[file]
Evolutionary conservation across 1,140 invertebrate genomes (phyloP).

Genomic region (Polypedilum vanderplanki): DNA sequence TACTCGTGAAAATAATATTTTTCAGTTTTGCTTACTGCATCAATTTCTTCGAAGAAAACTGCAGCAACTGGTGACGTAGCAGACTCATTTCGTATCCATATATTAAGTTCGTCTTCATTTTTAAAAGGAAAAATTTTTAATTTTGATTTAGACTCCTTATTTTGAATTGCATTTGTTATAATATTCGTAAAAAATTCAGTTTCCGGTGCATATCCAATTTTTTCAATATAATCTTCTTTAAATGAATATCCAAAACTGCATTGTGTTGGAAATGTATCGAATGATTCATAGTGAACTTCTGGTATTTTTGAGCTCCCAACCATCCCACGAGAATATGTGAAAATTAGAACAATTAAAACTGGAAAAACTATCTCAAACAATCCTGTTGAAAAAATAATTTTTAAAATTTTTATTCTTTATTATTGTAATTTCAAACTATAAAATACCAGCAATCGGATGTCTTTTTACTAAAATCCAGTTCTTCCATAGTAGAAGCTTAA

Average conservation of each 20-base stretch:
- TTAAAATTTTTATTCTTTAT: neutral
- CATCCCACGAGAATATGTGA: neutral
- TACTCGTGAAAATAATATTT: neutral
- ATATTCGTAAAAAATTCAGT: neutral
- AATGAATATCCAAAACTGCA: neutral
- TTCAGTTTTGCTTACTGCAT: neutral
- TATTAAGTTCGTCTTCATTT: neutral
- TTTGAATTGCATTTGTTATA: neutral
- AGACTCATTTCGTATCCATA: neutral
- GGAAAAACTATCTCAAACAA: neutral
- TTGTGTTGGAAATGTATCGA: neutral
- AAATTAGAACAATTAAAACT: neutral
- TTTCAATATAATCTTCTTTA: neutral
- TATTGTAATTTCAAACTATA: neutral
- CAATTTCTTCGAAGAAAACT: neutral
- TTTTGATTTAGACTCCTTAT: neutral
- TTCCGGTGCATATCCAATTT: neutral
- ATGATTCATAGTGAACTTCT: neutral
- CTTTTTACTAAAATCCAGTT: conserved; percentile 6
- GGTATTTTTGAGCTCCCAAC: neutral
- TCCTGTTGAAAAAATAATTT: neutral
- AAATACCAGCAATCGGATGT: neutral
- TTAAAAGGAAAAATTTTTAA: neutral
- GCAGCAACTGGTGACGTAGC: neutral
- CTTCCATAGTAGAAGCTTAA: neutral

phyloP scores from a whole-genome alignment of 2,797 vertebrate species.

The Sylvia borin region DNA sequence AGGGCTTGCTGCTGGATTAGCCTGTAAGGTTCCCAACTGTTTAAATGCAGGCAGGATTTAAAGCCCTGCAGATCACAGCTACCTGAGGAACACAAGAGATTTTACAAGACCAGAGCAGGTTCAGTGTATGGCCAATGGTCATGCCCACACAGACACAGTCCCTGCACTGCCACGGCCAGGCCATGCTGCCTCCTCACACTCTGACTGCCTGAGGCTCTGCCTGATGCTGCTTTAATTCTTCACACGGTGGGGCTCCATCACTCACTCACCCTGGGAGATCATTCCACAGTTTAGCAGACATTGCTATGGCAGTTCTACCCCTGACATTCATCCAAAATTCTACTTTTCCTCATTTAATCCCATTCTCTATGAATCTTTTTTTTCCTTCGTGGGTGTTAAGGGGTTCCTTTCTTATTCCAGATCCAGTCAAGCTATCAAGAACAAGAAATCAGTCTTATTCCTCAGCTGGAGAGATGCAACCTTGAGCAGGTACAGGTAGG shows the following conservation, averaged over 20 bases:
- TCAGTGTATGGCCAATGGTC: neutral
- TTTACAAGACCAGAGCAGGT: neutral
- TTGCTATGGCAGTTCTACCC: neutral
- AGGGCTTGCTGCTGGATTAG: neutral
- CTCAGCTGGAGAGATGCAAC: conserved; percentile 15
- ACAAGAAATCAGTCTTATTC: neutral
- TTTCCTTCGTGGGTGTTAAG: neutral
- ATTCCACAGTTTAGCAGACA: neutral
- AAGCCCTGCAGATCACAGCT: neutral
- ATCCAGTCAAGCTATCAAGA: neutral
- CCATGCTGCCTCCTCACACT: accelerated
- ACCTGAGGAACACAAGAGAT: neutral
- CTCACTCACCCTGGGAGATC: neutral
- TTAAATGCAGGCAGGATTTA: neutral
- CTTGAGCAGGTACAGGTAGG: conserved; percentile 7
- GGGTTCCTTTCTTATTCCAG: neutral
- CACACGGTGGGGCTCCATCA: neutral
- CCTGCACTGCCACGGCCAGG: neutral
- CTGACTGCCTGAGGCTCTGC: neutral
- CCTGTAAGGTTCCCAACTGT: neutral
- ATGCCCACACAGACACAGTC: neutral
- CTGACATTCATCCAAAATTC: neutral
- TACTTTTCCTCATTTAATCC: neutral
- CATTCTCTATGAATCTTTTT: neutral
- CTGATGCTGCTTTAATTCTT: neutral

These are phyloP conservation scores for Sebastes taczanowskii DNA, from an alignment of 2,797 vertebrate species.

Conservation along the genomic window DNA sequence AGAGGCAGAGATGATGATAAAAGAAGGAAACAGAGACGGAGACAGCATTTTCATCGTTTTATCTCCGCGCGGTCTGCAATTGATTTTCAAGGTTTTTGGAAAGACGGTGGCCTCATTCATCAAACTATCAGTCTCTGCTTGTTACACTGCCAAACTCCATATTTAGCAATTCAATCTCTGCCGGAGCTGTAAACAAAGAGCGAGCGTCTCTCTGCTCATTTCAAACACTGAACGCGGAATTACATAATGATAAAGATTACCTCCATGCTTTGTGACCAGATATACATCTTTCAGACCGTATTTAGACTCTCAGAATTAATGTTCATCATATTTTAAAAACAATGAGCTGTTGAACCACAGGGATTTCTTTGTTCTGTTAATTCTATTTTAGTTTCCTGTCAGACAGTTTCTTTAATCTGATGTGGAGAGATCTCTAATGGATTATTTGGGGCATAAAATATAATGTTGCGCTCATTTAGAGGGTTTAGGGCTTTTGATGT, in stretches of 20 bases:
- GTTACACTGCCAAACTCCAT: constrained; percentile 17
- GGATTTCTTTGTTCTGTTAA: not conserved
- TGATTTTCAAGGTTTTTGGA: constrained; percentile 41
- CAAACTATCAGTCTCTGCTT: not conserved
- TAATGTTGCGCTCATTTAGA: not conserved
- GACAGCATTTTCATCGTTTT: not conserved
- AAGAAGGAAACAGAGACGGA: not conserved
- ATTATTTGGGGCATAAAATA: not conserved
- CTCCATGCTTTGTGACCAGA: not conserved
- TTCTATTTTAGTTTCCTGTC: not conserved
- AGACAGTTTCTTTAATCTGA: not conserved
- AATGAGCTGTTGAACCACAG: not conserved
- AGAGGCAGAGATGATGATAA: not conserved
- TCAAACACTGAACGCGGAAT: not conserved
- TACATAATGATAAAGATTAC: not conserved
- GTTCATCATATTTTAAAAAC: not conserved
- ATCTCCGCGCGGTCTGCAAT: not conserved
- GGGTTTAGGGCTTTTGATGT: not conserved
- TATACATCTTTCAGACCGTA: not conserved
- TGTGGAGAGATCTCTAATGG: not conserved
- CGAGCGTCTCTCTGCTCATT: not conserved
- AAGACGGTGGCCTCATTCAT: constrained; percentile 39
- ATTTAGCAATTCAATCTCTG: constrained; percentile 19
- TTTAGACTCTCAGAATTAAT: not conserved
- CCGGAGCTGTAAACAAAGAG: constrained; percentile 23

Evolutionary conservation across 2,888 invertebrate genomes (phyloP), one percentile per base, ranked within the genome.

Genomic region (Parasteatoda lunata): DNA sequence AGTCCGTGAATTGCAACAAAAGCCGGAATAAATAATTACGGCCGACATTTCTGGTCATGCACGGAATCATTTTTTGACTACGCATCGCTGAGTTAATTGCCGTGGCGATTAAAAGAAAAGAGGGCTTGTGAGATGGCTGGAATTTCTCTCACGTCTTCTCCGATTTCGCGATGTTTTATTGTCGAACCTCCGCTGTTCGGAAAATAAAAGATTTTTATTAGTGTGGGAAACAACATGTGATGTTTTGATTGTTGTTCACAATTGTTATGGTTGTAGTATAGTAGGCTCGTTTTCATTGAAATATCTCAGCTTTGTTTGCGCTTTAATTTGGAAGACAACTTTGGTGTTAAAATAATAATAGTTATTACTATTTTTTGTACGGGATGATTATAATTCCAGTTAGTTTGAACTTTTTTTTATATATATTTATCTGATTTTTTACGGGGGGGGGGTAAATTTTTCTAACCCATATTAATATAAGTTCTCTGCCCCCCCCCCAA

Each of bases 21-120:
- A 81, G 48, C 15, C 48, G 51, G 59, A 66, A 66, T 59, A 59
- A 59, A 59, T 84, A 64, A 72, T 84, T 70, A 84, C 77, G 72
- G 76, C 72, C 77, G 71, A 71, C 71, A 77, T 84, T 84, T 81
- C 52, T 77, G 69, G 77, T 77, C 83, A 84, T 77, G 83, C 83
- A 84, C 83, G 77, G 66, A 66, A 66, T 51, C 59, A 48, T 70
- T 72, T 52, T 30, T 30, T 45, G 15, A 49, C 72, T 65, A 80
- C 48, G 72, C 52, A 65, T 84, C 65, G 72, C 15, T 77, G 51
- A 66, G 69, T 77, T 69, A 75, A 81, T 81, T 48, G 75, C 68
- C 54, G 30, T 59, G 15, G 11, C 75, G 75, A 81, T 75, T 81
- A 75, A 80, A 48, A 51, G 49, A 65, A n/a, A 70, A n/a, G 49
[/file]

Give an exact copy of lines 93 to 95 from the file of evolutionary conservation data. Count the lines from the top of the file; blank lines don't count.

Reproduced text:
- A 66, G 69, T 77, T 69, A 75, A 81, T 81, T 48, G 75, C 68
- C 54, G 30, T 59, G 15, G 11, C 75, G 75, A 81, T 75, T 81
- A 75, A 80, A 48, A 51, G 49, A 65, A n/a, A 70, A n/a, G 49